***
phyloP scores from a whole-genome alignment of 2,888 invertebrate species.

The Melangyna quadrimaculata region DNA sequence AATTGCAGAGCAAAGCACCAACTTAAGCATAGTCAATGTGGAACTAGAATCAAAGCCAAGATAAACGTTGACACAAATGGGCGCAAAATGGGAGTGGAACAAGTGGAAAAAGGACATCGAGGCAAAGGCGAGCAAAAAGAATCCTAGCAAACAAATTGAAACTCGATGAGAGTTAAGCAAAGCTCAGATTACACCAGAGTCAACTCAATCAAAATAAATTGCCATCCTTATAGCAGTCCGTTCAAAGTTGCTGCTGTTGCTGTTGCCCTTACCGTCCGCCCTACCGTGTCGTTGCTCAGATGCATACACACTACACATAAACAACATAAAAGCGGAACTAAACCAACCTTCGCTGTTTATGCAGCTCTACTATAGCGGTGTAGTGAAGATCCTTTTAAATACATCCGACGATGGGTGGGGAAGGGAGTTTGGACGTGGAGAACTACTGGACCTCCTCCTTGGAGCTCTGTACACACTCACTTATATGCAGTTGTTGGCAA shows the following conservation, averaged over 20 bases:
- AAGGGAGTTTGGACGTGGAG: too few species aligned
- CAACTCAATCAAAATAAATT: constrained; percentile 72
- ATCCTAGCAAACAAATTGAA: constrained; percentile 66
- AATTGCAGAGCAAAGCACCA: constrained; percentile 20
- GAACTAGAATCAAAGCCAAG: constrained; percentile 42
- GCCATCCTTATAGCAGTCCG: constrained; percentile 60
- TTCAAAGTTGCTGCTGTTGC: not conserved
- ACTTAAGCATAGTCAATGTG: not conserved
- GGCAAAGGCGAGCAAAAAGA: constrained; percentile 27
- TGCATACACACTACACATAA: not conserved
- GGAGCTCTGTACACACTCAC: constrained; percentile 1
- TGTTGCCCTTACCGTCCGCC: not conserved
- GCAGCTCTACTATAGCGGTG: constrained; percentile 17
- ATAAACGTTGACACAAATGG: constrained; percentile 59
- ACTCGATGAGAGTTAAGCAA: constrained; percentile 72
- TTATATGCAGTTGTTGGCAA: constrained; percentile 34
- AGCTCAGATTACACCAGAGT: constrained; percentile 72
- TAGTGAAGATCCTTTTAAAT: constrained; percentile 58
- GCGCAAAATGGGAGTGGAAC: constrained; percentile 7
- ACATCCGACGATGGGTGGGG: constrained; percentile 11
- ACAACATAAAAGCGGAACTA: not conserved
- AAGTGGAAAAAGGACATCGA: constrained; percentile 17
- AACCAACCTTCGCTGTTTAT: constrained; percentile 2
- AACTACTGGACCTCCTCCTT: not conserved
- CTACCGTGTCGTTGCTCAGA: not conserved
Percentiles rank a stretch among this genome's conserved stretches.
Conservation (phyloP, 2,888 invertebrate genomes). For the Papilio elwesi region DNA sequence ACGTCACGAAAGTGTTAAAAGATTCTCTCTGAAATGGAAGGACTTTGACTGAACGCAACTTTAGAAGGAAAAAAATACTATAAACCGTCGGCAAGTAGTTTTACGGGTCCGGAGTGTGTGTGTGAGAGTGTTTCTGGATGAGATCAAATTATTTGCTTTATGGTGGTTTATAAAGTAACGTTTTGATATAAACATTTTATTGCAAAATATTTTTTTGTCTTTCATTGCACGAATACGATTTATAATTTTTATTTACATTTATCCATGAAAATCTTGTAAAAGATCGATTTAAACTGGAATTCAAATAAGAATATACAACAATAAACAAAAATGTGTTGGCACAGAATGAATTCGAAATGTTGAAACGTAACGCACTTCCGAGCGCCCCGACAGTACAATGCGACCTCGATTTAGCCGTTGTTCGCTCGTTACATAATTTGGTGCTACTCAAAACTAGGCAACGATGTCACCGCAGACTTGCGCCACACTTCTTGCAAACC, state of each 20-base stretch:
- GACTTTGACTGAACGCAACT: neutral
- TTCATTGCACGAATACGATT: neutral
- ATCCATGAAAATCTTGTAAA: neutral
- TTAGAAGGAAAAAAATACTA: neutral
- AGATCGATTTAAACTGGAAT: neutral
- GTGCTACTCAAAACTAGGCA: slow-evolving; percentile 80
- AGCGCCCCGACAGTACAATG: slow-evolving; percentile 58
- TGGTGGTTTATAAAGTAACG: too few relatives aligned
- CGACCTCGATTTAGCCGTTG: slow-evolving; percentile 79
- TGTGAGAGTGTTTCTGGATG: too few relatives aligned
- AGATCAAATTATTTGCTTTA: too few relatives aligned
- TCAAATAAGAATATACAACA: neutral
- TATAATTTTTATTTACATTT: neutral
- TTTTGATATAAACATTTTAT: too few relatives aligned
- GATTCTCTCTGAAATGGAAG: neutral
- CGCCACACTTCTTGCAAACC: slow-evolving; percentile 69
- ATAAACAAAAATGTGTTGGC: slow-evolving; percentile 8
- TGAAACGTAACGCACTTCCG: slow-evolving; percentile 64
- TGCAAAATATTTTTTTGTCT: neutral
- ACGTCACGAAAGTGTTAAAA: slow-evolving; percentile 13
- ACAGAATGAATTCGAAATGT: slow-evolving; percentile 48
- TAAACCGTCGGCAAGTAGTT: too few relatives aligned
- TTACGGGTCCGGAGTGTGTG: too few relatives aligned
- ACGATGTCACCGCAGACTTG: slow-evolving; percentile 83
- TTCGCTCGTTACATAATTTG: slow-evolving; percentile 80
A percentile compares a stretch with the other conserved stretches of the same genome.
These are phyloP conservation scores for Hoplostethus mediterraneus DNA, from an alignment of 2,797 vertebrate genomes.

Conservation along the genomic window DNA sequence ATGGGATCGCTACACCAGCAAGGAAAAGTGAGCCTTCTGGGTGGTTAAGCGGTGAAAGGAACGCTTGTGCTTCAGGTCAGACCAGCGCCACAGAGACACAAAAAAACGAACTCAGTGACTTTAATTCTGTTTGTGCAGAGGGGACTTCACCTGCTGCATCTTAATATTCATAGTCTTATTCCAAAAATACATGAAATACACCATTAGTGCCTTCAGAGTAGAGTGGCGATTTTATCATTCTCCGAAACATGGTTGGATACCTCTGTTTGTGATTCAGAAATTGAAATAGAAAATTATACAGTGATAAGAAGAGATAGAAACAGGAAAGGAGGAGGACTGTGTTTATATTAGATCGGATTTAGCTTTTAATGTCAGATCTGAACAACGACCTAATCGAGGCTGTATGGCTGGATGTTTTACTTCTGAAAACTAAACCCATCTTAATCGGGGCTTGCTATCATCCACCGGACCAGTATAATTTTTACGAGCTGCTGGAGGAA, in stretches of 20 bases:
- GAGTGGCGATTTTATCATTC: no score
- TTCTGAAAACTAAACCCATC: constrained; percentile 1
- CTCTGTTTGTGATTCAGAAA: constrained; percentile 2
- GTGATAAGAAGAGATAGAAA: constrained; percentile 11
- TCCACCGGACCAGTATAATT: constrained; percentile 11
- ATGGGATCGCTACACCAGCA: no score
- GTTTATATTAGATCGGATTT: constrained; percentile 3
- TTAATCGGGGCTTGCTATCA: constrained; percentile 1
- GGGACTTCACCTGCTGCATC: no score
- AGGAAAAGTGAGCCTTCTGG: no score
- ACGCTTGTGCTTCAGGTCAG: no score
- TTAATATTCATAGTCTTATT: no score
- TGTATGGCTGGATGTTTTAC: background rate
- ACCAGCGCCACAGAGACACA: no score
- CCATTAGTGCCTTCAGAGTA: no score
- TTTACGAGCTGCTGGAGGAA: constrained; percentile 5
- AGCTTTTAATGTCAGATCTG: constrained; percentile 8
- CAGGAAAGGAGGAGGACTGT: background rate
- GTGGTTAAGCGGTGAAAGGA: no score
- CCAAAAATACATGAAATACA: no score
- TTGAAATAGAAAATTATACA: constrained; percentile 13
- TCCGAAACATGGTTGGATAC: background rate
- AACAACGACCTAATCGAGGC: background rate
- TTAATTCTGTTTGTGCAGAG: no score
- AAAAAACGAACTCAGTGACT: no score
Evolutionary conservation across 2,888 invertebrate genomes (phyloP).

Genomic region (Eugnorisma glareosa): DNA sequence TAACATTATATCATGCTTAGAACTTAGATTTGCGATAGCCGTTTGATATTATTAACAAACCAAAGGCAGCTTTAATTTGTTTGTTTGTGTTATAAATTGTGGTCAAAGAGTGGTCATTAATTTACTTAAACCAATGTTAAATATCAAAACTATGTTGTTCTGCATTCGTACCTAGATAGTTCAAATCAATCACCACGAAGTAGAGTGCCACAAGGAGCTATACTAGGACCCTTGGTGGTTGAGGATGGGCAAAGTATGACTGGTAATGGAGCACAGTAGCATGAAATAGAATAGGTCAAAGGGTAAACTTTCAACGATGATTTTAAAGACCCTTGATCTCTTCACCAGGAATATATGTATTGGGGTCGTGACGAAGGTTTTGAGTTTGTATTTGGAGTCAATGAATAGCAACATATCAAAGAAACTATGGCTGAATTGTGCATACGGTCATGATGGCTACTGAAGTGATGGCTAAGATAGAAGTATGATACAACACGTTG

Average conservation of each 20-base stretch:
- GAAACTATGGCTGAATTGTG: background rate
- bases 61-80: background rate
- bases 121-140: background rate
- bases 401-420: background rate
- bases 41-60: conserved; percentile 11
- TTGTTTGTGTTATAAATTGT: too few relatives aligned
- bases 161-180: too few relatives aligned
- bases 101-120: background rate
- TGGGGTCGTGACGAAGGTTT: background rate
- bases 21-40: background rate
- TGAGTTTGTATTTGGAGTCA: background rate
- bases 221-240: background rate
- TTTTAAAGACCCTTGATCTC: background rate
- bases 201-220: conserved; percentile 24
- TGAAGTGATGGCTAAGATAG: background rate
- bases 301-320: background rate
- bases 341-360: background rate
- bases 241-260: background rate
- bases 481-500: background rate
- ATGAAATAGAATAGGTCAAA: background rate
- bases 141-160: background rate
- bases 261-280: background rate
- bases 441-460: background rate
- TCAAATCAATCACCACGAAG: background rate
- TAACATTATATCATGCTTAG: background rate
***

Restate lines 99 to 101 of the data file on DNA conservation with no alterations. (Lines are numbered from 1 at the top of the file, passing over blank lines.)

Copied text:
- bases 201-220: conserved; percentile 24
- TGAAGTGATGGCTAAGATAG: background rate
- bases 301-320: background rate